Louisiana Tech's new Ph.D. program could produce researchers and practitioners who also further the development and refinement of new nanotechnology-based medicines. Currently in clinical trials, these medicines may soon be available to treat patients through the delivery of anti-cancer drugs targeted directly to tumors, minimizing drug damage to other parts of the body.

####

For more information, please click here

Contacts:
Dave Guerin
Marketing and Public Relations
Director
(318) 257-4854

Copyright © Louisiana Tech University

If you have a comment, please Contact us.

Issuers of news releases, not 7th Wave, Inc. or Nanotechnology Now, are solely responsible for the accuracy of the content.

Bookmark:
Delicious Digg Newsvine Google Yahoo Reddit Magnoliacom Furl Facebook

Related News Press

News and information

Democratizing synthetic biology: New method makes research cheaper, faster, and more accessible March 3rd, 2015

Pens filled with high-tech inks for do-it-yourself sensors March 3rd, 2015

Black phosphorus is new 'wonder material' for improving optical communication March 3rd, 2015

Heightened Efficiency in Purification of Wastewater Using Nanomembranes March 3rd, 2015

Academic/Education

NanoTecNexus Launches New App for Learning About Nanotechnology—STEM Education Project Spearheaded by Interns February 26th, 2015

SUNY Poly CNSE Researchers and Corporate Partners to Present Forty Papers at Globally Recognized Lithography Conference: SUNY Poly CNSE Research Group Awarded Both ‘Best Research Paper’ and ‘Best Research Poster’ at SPIE Advanced Lithography 2015 forum February 25th, 2015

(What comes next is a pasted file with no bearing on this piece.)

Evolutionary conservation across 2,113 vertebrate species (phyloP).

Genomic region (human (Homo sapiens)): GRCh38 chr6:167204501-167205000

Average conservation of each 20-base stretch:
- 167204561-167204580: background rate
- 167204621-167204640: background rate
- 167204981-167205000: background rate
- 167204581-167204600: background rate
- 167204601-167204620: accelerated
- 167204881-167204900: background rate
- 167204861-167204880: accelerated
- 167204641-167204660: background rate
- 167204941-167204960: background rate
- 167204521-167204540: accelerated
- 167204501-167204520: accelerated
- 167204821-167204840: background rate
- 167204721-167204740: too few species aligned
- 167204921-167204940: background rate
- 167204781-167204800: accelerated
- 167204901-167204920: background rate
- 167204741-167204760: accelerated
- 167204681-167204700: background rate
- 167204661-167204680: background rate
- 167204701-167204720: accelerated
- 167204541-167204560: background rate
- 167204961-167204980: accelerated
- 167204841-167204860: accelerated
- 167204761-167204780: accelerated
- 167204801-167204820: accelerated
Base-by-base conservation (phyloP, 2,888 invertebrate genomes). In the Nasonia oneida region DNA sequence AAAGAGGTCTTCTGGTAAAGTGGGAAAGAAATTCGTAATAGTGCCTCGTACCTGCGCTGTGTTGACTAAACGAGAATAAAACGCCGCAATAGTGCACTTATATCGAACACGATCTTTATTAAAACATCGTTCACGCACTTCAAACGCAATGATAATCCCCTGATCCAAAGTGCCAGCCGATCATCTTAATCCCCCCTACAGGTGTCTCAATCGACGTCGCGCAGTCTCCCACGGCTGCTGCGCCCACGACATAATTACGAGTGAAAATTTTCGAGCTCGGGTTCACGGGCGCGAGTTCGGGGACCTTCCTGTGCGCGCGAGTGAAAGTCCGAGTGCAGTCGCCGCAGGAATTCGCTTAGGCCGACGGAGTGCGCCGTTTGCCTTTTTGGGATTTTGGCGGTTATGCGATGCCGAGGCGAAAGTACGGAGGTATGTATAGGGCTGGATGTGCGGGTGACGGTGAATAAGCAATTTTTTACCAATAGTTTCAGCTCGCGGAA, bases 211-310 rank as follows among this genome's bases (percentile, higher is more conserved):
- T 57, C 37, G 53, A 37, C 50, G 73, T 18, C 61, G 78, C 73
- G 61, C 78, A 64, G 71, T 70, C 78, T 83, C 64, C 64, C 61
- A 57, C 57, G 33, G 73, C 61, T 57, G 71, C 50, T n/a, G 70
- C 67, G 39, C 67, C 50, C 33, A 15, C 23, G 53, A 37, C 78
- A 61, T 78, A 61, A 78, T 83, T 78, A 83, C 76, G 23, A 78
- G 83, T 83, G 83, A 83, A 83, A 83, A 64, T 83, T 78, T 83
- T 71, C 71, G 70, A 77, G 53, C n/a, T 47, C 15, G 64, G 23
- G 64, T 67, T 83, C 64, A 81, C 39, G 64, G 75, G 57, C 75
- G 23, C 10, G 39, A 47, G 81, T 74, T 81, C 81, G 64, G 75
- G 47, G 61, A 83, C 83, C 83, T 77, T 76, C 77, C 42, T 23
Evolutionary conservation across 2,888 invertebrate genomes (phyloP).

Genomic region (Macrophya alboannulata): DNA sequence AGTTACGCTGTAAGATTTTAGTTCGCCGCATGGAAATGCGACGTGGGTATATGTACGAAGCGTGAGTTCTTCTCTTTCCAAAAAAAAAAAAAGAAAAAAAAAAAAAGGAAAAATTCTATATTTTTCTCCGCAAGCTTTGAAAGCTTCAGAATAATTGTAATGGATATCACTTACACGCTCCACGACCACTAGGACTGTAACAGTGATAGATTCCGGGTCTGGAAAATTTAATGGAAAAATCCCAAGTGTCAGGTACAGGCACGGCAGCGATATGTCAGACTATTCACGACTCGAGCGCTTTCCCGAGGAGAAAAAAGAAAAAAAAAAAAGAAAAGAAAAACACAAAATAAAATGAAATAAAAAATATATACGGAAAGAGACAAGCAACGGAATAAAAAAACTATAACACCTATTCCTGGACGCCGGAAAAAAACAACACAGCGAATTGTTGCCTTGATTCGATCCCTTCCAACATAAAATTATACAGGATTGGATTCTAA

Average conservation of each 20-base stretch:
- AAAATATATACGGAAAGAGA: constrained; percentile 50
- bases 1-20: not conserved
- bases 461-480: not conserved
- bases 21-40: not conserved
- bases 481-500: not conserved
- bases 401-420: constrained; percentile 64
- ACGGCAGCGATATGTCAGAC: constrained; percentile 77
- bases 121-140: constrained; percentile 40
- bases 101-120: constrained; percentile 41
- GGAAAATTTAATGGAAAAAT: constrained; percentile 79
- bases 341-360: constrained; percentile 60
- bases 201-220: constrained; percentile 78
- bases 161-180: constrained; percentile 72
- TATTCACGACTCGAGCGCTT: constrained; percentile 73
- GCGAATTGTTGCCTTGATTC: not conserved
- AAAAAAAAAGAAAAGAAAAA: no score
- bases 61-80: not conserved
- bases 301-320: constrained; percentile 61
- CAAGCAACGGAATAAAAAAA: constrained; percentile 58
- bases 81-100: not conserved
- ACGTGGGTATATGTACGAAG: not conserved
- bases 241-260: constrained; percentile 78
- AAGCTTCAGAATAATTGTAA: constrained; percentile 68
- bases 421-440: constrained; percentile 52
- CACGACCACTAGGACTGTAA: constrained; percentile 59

KIT Increases Commitment in Asia: DAAD Funds Two New Projects: Strategic Partnerships with Chinese Universities and Communi-cation Technologies Network February 22nd, 2015

Minus K Technology Announces Its 2015 Vibration Isolator Educational Giveaway to U.S. Colleges and Universities February 18th, 2015

Nanomedicine

Democratizing synthetic biology: New method makes research cheaper, faster, and more accessible March 3rd, 2015

Pens filled with high-tech inks for do-it-yourself sensors March 3rd, 2015

New nanodevice defeats drug resistance: Tiny particles embedded in gel can turn off drug-resistance genes, then release cancer drugs March 2nd, 2015

New Hopes for Treatment of Intestine Cancer by Edible Nanodrug March 2nd, 2015

Materials/Metamaterials

Breakthrough in OLED technology March 2nd, 2015

Moving molecule writes letters: Caging of molecules allows investigation of equilibrium thermodynamics February 27th, 2015

Graphene shows potential as novel anti-cancer therapeutic strategy: University of Manchester scientists have used graphene to target and neutralise cancer stem cells while not harming other cells February 26th, 2015

Learning by eye: Silicon micro-funnels increase the efficiency of solar cells February 25th, 2015

Announcements

Democratizing synthetic biology: New method makes research cheaper, faster, and more accessible March 3rd, 2015

Pens filled with high-tech inks for do-it-yourself sensors March 3rd, 2015

Black phosphorus is new 'wonder material' for improving optical communication March 3rd, 2015

Heightened Efficiency in Purification of Wastewater Using Nanomembranes March 3rd, 2015

NanoNews-Digest
The latest news from around the world, FREE




  Premium Products
NanoNews-Custom
Only the news you want to read!
 Learn More
NanoTech-Transfer
University Technology Transfer & Patents
 Learn More
NanoStrategies
Full-service, expert consulting
 Learn More










ASP
Nanotechnology Now Featured Books




NNN

The Hunger Project







© Copyright 1999-2015 7th Wave, Inc. All Rights Reserved PRIVACY POLICY :: CONTACT US :: STATS :: SITE MAP :: ADVERTISE